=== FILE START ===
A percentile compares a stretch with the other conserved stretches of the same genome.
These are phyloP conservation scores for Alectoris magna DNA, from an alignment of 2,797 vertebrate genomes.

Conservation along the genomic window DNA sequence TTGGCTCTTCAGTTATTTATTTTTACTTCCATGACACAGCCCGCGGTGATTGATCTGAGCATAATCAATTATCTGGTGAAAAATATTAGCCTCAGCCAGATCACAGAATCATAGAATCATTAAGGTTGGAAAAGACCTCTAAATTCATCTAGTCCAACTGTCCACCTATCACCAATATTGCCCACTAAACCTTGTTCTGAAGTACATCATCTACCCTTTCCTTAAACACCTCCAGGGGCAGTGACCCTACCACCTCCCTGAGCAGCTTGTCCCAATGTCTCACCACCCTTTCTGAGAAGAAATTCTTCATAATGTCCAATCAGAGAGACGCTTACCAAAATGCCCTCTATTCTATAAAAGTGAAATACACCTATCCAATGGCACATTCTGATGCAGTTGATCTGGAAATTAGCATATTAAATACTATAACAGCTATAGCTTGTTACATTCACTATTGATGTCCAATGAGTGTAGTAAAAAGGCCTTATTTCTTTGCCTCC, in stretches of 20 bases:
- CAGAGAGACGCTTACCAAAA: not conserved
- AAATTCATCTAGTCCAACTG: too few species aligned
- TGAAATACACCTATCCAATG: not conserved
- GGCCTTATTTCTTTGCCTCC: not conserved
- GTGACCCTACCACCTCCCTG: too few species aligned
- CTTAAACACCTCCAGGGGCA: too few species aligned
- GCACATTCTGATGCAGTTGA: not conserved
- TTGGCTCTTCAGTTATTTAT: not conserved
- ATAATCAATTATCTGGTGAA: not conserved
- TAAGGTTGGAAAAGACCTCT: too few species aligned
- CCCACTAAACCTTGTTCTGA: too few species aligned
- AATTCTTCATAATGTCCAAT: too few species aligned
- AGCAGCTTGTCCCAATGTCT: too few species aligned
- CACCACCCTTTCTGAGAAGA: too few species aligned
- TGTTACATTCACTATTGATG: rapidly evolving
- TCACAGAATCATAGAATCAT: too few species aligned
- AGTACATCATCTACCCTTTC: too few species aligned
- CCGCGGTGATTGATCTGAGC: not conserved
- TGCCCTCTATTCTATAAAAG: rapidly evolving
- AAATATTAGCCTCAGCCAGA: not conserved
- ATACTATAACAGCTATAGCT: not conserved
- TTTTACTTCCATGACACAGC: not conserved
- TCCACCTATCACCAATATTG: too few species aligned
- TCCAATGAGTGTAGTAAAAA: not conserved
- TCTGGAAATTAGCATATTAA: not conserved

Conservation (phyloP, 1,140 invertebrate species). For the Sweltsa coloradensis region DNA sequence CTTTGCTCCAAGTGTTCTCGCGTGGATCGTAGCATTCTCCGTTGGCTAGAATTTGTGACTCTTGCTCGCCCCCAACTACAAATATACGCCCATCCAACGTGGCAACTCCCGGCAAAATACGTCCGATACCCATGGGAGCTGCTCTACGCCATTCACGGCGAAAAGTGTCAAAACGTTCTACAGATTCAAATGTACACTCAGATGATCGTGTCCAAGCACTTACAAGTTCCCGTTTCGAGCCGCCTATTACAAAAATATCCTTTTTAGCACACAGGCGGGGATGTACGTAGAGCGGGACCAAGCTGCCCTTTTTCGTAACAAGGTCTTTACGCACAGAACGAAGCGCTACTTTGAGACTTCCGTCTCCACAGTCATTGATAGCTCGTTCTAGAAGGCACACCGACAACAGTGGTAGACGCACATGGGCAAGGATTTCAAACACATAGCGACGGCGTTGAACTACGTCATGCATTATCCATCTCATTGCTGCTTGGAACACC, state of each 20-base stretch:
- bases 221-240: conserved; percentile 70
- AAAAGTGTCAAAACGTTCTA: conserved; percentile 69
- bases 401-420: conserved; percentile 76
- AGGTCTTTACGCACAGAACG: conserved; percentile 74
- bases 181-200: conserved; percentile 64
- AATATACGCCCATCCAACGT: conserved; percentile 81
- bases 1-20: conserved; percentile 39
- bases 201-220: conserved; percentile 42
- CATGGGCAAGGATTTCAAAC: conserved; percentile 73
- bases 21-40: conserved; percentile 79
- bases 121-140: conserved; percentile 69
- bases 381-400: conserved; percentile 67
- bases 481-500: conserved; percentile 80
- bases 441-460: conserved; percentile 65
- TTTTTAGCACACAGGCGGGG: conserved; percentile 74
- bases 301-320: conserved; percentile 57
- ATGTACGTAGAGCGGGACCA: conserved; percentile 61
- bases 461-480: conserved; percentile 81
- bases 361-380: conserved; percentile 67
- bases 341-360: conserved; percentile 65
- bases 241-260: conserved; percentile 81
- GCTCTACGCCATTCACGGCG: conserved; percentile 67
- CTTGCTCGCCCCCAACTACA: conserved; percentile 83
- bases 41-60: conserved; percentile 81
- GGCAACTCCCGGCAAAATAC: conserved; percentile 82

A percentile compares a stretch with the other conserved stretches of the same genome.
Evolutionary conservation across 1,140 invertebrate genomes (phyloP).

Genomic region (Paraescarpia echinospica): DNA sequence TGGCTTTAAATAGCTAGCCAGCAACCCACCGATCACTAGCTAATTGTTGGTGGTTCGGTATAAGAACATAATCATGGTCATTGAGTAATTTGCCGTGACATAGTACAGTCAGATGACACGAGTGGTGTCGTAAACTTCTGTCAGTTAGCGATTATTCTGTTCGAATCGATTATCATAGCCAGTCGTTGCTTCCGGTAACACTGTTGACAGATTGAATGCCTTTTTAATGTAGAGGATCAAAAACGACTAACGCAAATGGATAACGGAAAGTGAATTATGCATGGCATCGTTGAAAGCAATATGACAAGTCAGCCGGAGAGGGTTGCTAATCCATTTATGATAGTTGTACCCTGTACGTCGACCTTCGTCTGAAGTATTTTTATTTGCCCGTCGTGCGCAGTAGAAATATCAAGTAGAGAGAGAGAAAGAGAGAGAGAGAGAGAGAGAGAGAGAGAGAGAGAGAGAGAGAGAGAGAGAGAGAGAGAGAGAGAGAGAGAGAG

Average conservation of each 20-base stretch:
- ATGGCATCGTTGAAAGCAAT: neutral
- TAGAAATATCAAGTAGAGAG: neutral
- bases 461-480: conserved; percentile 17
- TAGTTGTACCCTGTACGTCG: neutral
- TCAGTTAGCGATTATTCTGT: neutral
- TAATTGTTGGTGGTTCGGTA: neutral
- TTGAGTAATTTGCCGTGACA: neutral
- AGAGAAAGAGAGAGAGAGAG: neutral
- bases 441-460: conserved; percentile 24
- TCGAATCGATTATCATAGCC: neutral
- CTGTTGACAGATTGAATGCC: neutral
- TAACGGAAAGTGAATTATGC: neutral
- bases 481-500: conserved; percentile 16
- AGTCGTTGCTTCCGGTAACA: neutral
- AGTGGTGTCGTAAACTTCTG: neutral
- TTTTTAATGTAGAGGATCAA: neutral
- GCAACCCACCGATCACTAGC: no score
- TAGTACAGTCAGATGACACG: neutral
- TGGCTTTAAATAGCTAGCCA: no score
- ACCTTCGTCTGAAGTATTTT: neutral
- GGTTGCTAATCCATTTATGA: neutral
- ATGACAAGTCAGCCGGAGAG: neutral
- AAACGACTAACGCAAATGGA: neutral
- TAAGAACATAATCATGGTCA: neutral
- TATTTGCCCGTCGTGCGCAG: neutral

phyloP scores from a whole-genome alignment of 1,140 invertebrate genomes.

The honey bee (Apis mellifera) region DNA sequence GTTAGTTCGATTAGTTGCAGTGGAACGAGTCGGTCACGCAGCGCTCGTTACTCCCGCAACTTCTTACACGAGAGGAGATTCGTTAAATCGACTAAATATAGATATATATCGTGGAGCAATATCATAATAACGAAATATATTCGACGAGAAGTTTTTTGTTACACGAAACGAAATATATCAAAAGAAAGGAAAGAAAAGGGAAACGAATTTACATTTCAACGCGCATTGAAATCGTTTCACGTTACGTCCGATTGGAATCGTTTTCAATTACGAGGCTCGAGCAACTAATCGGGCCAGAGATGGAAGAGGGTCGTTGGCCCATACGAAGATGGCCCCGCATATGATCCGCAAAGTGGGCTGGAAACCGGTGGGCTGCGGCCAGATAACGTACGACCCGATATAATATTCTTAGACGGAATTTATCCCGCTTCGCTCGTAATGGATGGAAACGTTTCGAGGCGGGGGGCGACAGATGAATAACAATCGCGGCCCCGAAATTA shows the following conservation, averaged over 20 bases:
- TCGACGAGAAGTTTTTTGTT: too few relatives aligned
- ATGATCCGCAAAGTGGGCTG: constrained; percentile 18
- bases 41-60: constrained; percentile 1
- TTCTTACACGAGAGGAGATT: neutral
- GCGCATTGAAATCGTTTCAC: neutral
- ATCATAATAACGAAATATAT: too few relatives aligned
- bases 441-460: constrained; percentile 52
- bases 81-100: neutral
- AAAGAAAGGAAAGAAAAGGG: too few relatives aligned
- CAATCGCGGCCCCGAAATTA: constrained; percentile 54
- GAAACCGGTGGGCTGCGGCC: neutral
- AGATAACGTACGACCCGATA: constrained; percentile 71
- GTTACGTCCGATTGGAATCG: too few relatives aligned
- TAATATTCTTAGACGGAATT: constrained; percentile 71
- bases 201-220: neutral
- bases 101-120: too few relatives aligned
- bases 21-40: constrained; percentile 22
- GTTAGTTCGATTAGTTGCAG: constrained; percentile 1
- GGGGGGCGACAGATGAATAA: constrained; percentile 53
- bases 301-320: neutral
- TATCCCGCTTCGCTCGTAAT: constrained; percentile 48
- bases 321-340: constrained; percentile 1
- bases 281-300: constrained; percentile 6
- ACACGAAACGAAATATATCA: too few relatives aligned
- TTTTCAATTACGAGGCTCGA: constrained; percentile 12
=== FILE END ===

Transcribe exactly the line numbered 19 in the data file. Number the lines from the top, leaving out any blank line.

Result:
- TCACAGAATCATAGAATCAT: too few species aligned